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14 Ways To Google Better (AKA L2Google)

We search a wide variety of stuff on the web. It could range from definitions, images to maps and sometimes, even the most widely used search engine in the world may not be able to answer all our queries.

No wait, or is there a problem with our search skills or knowledge? (You’ll know the answer after browsing through the list)

Today, we got invited to Google Singapore to learn how to search, right under the guidance of Dan Russell.

Google is more than just the search box that we type into. There are several simple techniques or tools that can significantly improve your Google search experience. Don’t be surprised if there is stuff that you don’t know. For instance, using Google as a calculator is something new to me. Catch the list below. Some of them might be common, but definitely worth the mention.

1. Google Goggles

Wonder what’s this picture is about? Snap and Google goggle it on your mobile phone. Google will do a picture identity search for you.

2. 3D Warehouse

You get nothing when you search for ‘3D Taj Maha’ on the search. But you get loads of options when you search it through Google’s 3D Warehouse.

3. Google public data

If you’re looking for data plotted against time, Google’s public data explorer can be of great help. It has a range of useful data from retail sales volume (below) to unemployment rates.

4. Control-F

Control-F helps you search for keywords within a webpage. According to Dan Russell’s statistics, 90 percent of US users do not know how to use control-f (n = 2,219) and 50 percent teachers don’t know about this.

5. Google book search

If you’re searching for a book, go straight to Google Books. You will get more relevant results compared to the default search engine.

6. Define: _______

To many of us, Google acts like a dictionary. We normally end up in Wikipedia or to find out more on its explanation. But it could be a tiring process if we need information quickly. To make search precise, add “define:” at the front of your keywords. For example “define:recalcitrant”.

7. Google Maps

Google Map helps you to search for places and directions better. I usually rely on Google Map on my iPhone to find my way.

8. Google Images

Image search can be customized by size, type and color. The screenshot below surfaces search results that are ‘medium in size’, ‘face type’ and in ‘black and white’. To ensure you’re able to use the image for your own work, go to advance search to surface images that can be reused.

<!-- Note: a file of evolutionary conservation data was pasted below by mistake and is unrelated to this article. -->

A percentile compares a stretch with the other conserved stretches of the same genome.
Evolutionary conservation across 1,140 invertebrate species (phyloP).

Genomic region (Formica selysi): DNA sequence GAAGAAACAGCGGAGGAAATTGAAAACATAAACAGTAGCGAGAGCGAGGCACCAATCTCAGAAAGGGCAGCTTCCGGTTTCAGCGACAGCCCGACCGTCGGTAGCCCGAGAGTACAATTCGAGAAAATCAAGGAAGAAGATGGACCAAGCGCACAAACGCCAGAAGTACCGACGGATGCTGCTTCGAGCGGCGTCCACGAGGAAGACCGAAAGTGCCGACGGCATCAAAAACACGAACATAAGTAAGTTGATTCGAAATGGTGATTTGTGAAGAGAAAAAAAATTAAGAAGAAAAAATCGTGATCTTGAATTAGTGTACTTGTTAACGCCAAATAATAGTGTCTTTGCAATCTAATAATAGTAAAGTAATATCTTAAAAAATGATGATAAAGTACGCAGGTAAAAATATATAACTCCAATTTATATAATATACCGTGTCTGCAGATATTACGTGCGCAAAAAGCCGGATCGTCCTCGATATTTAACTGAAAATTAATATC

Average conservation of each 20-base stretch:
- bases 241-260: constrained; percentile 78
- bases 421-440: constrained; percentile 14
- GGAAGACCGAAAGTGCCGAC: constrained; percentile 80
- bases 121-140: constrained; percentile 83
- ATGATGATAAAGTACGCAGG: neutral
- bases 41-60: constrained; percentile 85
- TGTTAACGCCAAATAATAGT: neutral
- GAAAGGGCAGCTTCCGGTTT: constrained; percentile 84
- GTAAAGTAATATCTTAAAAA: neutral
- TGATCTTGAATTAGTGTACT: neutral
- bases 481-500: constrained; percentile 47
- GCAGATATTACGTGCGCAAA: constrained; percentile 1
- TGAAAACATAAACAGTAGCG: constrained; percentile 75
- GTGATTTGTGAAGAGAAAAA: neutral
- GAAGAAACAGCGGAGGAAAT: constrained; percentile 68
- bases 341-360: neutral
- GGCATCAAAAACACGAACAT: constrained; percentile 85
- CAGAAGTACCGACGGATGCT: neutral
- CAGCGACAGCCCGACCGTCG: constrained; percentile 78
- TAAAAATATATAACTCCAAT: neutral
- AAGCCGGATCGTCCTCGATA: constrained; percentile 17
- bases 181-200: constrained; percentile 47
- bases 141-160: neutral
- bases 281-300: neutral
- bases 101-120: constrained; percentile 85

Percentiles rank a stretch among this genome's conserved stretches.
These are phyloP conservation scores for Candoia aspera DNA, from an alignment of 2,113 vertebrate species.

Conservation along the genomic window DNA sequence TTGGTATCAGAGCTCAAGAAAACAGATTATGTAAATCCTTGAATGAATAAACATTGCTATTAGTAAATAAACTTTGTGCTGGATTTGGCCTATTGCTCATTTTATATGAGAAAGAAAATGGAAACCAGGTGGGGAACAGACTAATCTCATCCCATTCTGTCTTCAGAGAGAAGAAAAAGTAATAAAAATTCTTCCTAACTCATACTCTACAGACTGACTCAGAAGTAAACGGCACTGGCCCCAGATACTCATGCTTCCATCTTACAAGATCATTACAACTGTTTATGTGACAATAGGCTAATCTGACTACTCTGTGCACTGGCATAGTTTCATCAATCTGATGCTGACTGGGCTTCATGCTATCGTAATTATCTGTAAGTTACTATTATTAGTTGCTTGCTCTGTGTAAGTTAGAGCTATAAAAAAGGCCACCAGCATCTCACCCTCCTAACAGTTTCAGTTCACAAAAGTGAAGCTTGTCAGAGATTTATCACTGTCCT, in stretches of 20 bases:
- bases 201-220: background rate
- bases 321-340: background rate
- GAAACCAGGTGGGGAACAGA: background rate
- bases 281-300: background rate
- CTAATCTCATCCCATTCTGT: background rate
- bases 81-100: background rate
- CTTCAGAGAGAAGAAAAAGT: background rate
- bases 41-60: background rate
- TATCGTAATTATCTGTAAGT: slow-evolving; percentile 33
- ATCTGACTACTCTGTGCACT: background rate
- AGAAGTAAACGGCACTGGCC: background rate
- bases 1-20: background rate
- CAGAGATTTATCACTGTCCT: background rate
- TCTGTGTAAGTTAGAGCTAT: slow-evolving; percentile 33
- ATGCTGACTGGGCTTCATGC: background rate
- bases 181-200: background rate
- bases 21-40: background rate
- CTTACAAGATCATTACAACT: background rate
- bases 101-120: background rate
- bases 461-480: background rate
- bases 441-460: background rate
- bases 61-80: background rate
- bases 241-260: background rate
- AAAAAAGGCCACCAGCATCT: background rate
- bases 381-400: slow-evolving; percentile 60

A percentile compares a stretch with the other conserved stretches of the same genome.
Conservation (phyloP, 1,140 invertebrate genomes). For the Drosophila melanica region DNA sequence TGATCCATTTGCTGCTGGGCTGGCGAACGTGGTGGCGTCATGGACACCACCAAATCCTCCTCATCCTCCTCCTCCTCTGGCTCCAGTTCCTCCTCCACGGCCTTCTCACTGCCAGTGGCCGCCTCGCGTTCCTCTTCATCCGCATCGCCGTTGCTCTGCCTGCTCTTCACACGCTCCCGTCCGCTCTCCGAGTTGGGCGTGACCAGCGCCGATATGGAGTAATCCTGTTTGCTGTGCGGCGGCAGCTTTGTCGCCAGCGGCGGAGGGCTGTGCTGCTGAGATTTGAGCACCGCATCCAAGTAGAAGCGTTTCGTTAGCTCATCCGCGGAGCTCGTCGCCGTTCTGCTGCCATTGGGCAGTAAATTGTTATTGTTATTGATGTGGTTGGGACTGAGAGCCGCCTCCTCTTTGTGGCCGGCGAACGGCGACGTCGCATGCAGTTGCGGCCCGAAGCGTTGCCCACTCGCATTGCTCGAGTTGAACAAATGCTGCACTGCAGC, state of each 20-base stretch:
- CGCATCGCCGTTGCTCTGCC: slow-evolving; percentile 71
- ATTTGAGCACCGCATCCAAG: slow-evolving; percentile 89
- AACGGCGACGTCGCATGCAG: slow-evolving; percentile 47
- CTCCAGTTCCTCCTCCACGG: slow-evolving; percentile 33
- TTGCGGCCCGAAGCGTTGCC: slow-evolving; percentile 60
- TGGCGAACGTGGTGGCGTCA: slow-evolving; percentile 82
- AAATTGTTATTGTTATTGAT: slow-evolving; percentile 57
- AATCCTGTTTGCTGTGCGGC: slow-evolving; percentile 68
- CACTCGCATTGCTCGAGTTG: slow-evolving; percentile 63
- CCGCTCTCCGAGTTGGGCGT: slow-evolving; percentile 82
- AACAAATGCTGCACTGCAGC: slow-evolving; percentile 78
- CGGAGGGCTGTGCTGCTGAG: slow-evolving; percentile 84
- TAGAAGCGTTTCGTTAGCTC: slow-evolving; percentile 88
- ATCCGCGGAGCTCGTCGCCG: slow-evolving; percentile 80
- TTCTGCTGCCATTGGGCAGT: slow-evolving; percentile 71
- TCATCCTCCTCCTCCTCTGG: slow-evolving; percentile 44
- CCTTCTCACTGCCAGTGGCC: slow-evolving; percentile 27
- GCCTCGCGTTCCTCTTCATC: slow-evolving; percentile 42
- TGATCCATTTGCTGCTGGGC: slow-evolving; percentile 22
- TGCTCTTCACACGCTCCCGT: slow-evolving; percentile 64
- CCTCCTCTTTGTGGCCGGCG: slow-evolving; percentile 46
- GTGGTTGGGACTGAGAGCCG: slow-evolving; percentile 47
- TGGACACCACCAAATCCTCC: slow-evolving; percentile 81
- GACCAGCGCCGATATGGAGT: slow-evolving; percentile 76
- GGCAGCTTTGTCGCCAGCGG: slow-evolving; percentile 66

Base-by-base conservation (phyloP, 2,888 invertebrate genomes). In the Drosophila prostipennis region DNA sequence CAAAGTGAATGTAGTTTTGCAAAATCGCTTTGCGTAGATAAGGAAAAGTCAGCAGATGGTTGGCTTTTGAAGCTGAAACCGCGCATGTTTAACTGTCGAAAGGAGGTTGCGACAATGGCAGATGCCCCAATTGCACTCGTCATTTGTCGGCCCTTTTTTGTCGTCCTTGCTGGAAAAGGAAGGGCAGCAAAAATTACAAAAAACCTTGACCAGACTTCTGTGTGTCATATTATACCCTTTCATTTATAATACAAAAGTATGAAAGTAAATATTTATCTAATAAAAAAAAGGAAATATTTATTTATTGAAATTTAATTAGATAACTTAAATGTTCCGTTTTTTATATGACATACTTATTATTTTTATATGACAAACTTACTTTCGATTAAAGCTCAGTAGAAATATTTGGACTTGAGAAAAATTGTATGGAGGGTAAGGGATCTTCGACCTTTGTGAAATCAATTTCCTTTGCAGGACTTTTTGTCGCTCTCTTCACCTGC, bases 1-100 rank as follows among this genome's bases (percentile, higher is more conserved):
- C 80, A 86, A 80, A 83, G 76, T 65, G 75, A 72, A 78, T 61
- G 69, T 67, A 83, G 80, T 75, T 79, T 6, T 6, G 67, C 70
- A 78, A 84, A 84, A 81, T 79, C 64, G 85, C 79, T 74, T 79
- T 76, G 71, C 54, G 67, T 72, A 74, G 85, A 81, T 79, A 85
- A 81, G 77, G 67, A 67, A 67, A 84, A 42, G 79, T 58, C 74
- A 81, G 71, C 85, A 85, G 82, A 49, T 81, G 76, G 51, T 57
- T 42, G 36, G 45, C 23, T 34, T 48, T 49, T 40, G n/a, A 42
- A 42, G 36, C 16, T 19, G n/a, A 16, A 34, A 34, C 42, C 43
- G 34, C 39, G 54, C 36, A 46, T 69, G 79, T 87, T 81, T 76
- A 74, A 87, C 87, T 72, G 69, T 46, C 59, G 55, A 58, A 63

9. Site:______

This shortcut allows you to search for keywords within a specific site. Say “Google”

10. Filetype

Filetype helps to fish out the specific file type you need: pdf, doc, txt, ppt etc. It is useful when you’re looking for a template to work on. For example, assuming someone who doesn’t know how to write a resume. Searching for resume filetype:doc would surface resumes in doc format. He or she can then easily follow the format.

11. + and –

Plus and minus signs instruct Google to include or omit keywords. For example homer –simpson means Google will search for homer, but not simpson. While +mango will surface exact words results with no synonyms or plurals.

12. “Set of Words”

This is helpful when searching for an exact phrase like “I have a dream”.

13. Calculator

Google also acts as a calculator. ‘+’, ‘-‘, ‘*’, ‘/’ mean to add, substract, multiply and divide respectively. E.g 10+5. Other functions include ‘% of ()’, ‘cos()’, and convertion say 50 km to miles.

14. Other Info

Google also provides information such weather, movies and flight status. Singapore is pretty cloudy today and I guess it’s a good time to catch a movie.

Feel free to include your Google search tips via comments below.

This article was first posted on Penn-Olson, a tech, marketing and marketing blog focusing on US and Asia. Penn-Olson is a Young Upstarts content partner.

This is an article contributed to Young Upstarts and published or republished here with permission. All rights of this work belong to the authors named in the article above.

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